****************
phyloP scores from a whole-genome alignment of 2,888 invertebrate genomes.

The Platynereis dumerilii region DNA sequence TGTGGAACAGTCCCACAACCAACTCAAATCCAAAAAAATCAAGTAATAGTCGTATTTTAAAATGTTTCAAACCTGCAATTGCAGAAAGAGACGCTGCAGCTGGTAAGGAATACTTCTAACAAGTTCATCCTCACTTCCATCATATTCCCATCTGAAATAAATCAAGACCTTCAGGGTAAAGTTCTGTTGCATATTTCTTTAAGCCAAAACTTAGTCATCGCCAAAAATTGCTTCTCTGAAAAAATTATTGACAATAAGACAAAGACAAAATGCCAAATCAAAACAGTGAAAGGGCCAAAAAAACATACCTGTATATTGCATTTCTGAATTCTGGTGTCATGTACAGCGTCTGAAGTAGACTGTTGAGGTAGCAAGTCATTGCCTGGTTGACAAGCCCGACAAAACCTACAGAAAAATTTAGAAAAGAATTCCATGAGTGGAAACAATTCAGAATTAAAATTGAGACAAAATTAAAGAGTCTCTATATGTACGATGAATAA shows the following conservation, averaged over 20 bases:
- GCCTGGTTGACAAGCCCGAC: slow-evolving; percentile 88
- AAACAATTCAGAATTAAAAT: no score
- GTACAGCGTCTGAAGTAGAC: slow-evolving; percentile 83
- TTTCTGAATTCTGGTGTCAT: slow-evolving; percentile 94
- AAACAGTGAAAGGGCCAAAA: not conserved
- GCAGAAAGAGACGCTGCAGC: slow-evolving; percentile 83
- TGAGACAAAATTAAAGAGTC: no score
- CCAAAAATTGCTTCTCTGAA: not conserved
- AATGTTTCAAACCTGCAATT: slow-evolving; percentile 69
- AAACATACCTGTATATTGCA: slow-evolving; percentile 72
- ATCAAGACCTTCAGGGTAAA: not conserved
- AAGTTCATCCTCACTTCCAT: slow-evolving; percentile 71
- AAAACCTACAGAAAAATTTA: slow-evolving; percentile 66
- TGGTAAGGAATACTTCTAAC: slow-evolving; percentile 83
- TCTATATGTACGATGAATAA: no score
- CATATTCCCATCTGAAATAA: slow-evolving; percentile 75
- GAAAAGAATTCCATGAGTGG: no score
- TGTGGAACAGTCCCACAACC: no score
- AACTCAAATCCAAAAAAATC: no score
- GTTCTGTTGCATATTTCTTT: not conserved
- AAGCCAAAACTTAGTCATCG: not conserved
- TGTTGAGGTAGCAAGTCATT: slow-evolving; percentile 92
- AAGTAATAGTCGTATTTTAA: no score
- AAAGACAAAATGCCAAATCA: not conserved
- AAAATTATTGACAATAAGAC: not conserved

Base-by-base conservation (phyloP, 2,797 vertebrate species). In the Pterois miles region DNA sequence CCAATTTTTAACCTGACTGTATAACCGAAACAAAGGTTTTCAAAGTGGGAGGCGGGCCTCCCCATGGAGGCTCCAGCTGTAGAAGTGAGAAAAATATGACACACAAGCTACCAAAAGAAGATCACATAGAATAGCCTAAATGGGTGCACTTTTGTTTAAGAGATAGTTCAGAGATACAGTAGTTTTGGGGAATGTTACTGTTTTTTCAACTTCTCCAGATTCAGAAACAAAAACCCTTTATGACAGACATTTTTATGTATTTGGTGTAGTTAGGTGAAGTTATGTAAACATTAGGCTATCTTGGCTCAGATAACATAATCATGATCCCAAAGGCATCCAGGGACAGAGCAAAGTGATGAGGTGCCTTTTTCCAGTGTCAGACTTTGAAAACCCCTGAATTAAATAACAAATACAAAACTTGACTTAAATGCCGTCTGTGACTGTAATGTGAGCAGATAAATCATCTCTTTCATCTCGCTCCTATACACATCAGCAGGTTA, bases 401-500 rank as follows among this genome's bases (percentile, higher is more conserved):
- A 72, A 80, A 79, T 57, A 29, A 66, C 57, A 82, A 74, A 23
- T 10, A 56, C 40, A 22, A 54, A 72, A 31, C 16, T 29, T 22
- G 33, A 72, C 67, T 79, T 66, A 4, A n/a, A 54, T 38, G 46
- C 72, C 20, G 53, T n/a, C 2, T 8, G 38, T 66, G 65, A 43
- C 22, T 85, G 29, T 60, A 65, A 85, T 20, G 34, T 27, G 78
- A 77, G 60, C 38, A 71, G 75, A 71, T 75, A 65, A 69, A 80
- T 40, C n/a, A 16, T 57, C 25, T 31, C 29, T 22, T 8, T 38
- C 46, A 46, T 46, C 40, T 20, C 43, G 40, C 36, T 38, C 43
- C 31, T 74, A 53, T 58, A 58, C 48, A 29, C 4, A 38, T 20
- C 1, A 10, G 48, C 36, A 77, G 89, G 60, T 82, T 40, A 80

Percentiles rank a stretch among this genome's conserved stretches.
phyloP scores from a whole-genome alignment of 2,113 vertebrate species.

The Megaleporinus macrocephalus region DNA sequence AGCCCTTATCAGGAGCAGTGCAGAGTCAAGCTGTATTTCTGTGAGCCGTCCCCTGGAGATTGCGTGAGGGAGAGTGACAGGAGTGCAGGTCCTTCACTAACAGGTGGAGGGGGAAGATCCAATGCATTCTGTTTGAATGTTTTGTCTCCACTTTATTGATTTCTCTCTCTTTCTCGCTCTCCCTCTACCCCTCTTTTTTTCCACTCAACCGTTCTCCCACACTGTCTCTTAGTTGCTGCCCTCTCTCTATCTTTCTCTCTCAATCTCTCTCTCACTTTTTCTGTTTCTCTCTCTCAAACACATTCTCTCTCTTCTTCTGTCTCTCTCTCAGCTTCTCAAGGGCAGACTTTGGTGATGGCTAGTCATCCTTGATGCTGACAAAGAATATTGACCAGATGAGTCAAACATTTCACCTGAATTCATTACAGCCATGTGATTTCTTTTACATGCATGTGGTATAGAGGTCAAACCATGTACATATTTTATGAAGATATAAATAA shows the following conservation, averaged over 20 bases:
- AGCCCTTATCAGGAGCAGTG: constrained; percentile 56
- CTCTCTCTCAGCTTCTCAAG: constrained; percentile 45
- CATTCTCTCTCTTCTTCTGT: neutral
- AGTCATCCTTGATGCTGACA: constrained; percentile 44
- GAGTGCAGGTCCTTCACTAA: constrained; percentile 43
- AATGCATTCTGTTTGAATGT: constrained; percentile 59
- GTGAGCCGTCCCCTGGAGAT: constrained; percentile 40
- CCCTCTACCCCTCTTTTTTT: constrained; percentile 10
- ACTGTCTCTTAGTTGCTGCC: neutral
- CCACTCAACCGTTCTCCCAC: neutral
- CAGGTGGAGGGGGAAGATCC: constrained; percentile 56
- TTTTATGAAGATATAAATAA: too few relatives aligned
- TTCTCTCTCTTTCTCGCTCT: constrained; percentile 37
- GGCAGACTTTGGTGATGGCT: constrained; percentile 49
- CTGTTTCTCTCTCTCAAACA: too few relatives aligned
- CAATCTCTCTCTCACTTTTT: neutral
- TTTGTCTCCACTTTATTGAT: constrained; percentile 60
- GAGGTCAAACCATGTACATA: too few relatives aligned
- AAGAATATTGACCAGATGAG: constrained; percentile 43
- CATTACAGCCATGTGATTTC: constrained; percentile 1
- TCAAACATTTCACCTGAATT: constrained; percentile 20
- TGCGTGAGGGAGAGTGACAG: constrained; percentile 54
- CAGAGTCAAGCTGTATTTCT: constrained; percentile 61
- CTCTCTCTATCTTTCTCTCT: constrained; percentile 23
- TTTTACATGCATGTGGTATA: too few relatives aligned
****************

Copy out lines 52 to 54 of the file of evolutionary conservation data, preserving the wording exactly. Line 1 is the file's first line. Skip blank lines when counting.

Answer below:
- CAGGTGGAGGGGGAAGATCC: constrained; percentile 56
- TTTTATGAAGATATAAATAA: too few relatives aligned
- TTCTCTCTCTTTCTCGCTCT: constrained; percentile 37